Incidents of cargo theft using fraud have been surging in the United States and Canada over the last few months, Verisk’s CargoNet has warned.
Shipment misdirection schemes and fictitious pickups have risen almost 700% in the second quarter of 2023, compared to the same period last year.
Keith Lewis (pictured), vice president of operations at CargoNet, told Insurance Business there has been “unprecedented amounts” of such incidents.
“It’s an emerging trend that we caught during the last couple months of 2022,” he said.
At the same time, traditional cargo theft incidents in the US and Canada rose 57% to 582 incidents in Q2 2023, according to CargoNet’s second-quarter report released in July. In total, more than $44 million in shipments were stolen during this period.
The average shipment value per event also increased nearly $100,000 to $260,703 per theft as cargo thieves focused on high-value shipments, CargoNet reported.
Speaking to Insurance Business, Lewis revealed that fraud schemes have become a global problem since the pandemic.
“During COVID, we learned we could work from anywhere in the world. So, what used to be a US- and Canada-based crime has become a global crime,” he said. “We see a lot of folks committing high-level organized fraud in the United States as well as in other countries.”
Shipping misdirection tactics use legitimate processes such as load boards to fraudulently acquire cargo. Attackers may pose as a motor carrier or logistics brokers to obtain their targeted shipment, then redirect it using a legitimate driver, Lewis explained.
“Freight moves almost like online dating,” he said. “You match your type of equipment up with the type of load looking for a destination, and in one click the load is awarded to you if you meet the broker’s criteria.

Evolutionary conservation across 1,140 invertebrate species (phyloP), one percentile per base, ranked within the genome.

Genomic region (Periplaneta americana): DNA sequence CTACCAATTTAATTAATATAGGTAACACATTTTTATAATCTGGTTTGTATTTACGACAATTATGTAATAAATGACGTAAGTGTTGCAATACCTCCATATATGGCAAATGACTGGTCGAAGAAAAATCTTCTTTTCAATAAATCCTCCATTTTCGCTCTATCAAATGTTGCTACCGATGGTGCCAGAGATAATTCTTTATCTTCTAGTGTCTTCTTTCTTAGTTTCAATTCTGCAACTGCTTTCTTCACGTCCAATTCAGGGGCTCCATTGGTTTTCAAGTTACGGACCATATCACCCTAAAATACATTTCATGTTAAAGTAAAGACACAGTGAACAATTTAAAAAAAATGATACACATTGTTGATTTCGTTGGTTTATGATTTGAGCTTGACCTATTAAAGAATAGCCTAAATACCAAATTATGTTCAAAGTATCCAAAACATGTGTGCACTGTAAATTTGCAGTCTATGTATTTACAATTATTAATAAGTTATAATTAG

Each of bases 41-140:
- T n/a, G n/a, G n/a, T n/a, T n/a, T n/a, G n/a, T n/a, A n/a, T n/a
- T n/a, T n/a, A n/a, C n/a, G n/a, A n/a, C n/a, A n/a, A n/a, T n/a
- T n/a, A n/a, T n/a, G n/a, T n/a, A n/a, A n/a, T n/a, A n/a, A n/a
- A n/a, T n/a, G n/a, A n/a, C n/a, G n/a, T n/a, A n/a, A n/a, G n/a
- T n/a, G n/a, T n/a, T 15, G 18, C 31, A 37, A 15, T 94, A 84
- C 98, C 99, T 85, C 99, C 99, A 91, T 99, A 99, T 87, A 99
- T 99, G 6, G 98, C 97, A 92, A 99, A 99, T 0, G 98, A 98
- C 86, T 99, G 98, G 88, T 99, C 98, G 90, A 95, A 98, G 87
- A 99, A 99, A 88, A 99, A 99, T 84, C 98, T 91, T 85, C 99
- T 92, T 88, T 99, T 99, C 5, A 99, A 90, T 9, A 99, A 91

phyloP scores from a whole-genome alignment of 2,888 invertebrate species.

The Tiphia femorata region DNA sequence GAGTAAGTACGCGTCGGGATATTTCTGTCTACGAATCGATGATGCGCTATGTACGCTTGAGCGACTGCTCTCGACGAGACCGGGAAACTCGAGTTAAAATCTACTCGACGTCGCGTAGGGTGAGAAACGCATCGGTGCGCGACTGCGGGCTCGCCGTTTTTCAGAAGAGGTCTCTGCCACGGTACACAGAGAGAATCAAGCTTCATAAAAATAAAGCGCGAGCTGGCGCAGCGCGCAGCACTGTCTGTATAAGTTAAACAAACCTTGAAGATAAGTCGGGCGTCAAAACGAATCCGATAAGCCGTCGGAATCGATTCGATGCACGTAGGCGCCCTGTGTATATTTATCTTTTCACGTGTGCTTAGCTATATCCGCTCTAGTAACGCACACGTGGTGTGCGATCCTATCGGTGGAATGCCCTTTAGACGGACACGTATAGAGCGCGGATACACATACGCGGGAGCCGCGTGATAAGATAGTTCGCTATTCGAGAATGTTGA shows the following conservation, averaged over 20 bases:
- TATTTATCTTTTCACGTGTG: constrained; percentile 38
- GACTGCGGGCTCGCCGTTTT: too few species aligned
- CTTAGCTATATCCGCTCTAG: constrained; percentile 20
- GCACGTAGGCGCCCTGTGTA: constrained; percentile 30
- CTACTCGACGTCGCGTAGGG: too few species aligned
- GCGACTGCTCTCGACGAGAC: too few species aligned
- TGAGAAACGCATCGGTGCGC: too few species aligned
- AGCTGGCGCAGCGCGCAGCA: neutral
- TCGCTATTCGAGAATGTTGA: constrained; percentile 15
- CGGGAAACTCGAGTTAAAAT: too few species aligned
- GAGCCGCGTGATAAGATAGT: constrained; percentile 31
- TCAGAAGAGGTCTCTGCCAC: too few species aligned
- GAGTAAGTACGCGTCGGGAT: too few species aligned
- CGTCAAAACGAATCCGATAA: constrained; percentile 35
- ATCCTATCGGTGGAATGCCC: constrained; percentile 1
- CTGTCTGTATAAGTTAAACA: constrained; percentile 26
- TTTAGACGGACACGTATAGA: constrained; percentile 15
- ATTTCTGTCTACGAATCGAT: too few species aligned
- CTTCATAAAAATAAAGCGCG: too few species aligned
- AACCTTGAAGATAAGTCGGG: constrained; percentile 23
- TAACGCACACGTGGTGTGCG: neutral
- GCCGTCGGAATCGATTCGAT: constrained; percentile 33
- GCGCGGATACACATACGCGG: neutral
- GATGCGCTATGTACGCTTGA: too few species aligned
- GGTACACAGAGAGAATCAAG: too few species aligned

“The frauds are committed when they pick up the load. It’s not the distribution centers that are vulnerable; it’s the way the loads are moving.”
CargoNet acknowledged significant growth in extortion and theft by conversion schemes, particularly among organized groups in Illinois and California.
These groups target shipments from logistics brokers, tacking on exorbitant fees for various manufactured reasons like overweight tickets or previous rate penalties charged to non-affiliated motor carriers. Criminal enforcement for these cases remains complex and rare, emboldening criminals.
According to CargoNet, fictitious pickup groups stole shipments from 39 different product categories in the second quarter of 2023, but primarily focused their efforts on smaller groupings of freight.
Food and beverage products, including alcoholic beverages and non-alcoholic beverages such as soda and energy drinks, emerged as the top targets for thieves hijacking the supply chain.
Solar power generation equipment and vehicle parts and supplies including fluids, oils, and tires are also popular stolen commodities.
The car shortage during the pandemic has made vehicle parts more attractive targets for organized crime groups, according to Lewis, and has also contributed to the alarming rates of vehicle theft in Canada.
“Since COVID, there’s been a shortage of cars, as well as parts, rebuilt engines, and even motor oil. That causes those products to be targeted more,” he said.
Worse, stolen freight often gets past customs checks at ports due to a lack of enforcement. The Equite Association, a Canadian not-for-profit organization against insurance crime, said that cargo losses in the country rose by nearly 30% in 2022 compared to the previous year.
“A police officer in Canada told me that they ship out about 15,000 containers a day from one port, but they just don’t have enough people to inspect the containers,” Lewis said. “There is a high number of vehicles being stolen in Canada right now, and it’s because of the shortage of vehicles and vehicle parts.”
Logistics brokers and shippers can help prevent fictitious cargo pickups by meticulously verifying shipping bids, particularly the name of the motor carrier and driver matches the shipment was tendered to.
“One of the biggest problems is the speed that we move freight. We move goods at a high velocity because when you slow down the flow of goods, you increase the cost and slow down the movement to the end-consumer,” said Lewis. “Better vetting and slowing down the pace on the front end are important.”
CargoNet also advised motor carriers to be wary of new customers that want a blind shipment delivered to an unfamiliar address.
Finally, Lewis advised freight companies to be vigilant about cargo theft threats and use industry intelligence to protect their shipments.
“The bad actors are always going to get away with the first one or two loads,” he said. “But then somebody is going to report it to us, and we’re going to send out an alert or notice to the industry to be on the lookout for suspicious activity by that carrier. It’s about using the data we provide to prevent thefts.”
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